With the departures of Collins and McNeely in 1966, though, the Turner-led PMBs finally dissolved. But Turner did not, and has not, slowed down in the intervening years. Throughout the 1970s he played with his own music-making brothers, as well as with the talented Honeycutt Brothers, all of the Tazewell area. He continued to pick and sing on the radio, and for many years booked and hosted variety shows, barn dance programs, and bluegrass festivals for loyal audiences in his native Claiborne County. Today, Buster owns and operates, along with his son Darrell, FM station WTAZ, broadcasting country, bluegrass, and gospel in the old and New Tazewell vicinity. He also manages the Turner Music Theatre, a vibrant venue showcasing live local music each Friday and Saturday night. In 2006, he was honored by Claiborne County, when city officials hosted a “Buster Turner Days Festival” at the local fairgrounds. In 2008, moreover, Turner’s Pinnacle Moutnain Boys, with Gulley, Charlie and Allen Collins, McNeely, finally reunited for the the first time in over forty years and the Louie Bluie Music and Arts Festival.

Listen to Buster Turner, the Turner Brothers, and the Honeycutt Brothers, perform “Alter of Prayer”:

 

Tom, Tammie, and Jimmy McCarroll

James T. “Tom” McCarroll was born in 1928 in Emory Gap, TN. Son of the legendary Jimmy McCarroll of the Roane County Ramblers, Tommy learned to play old-time fiddle, guitar, and banjo. In addition to regularly playing for dances on the weekend, he worked for the city of Lenoir City in Loudon County for over 30 years. His daughter Tammie, the only one of the Jimmy McCarroll’s 13 grandchildren to play music, was making her own 45 rpm records in junior high school. She recorded some of her own compositions, and played with her grandfather’s band throughout his life. Along with her father Tammie performed on local country music television and radio throughout the Cumberland region. Over the past several they’ve been frequent guests at Knoxville’s Laurel Theater and on FM radio station WDVX. They also recently performed at the Festival of American Fiddle Tunes in Port Townsend, WA and released a CD titled Generations.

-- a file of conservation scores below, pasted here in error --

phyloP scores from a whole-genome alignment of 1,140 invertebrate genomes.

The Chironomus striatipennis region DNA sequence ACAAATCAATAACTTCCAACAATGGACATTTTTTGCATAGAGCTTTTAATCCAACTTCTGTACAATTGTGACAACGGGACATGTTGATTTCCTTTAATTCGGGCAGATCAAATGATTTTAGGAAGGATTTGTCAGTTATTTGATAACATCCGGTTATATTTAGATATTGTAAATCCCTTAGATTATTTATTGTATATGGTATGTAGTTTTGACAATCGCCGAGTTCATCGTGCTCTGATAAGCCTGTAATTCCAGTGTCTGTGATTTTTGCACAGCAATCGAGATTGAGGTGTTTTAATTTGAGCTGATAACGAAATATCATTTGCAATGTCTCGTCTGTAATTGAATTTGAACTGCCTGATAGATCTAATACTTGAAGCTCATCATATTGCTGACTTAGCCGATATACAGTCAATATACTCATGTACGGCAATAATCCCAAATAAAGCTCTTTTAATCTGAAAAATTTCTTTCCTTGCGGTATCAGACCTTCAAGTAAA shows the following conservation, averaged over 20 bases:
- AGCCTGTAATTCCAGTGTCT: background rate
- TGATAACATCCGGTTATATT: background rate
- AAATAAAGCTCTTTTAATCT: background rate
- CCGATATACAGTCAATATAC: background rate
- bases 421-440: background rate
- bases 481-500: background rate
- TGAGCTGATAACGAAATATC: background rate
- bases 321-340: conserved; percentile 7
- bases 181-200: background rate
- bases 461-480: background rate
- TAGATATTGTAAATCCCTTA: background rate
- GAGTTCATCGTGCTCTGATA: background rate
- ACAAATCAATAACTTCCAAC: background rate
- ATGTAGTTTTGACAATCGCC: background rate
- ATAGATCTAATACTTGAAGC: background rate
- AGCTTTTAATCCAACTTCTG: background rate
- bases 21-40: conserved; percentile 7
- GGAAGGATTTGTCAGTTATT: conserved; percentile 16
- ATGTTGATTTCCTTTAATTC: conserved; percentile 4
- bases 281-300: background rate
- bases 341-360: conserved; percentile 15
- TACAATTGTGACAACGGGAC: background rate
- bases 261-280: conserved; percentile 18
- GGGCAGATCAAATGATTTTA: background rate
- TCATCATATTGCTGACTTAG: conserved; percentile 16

Listen to Tom and Tammie McCarroll perform “Rubber Belly” and “Billy in the Lowground”:

 

The Lantana Drifters

The Lantana Drifters

The Lantana Drifters, led by Edd and Audine Webb, play a hard-driving style of old-time stringband music. Formed nearly thirty years ago just outside of Crossville in the heart of the Cumberland Plateau, the band is well-loved among flat-foot dancers for its faithful and full-force interpretation of the traditional fiddle-based repertory. In 1989, revered East Tennessee fiddler Charlie Acuff joined Webb and Company, helping lead them to first place at the Knoxville Dogwood Arts Festival. Charlie and his brother Gale got their start in 1938 in a band that played a 6:00 a.m. radio program on WROL radio in Knoxville. The two learned to play as children in a household where their father made fiddles as a hobby (he made 36 during his lifetime). When Charlie was 12 years old, his grandfather taught him to play the fiddle. At the same time, his father’s sister was teaching Gale to play the guitar. Five decades later, in 1989, Charlie became the fiddler for the Lantana Drifters. The band has also been heard on Garrison Keilor’s Prairie Home Companion and took first place on five occasions in old-time stringband competition in Smithville, Tennessee. Though Acuff has recently left the band, they continue to play at festivals throughout Tennessee.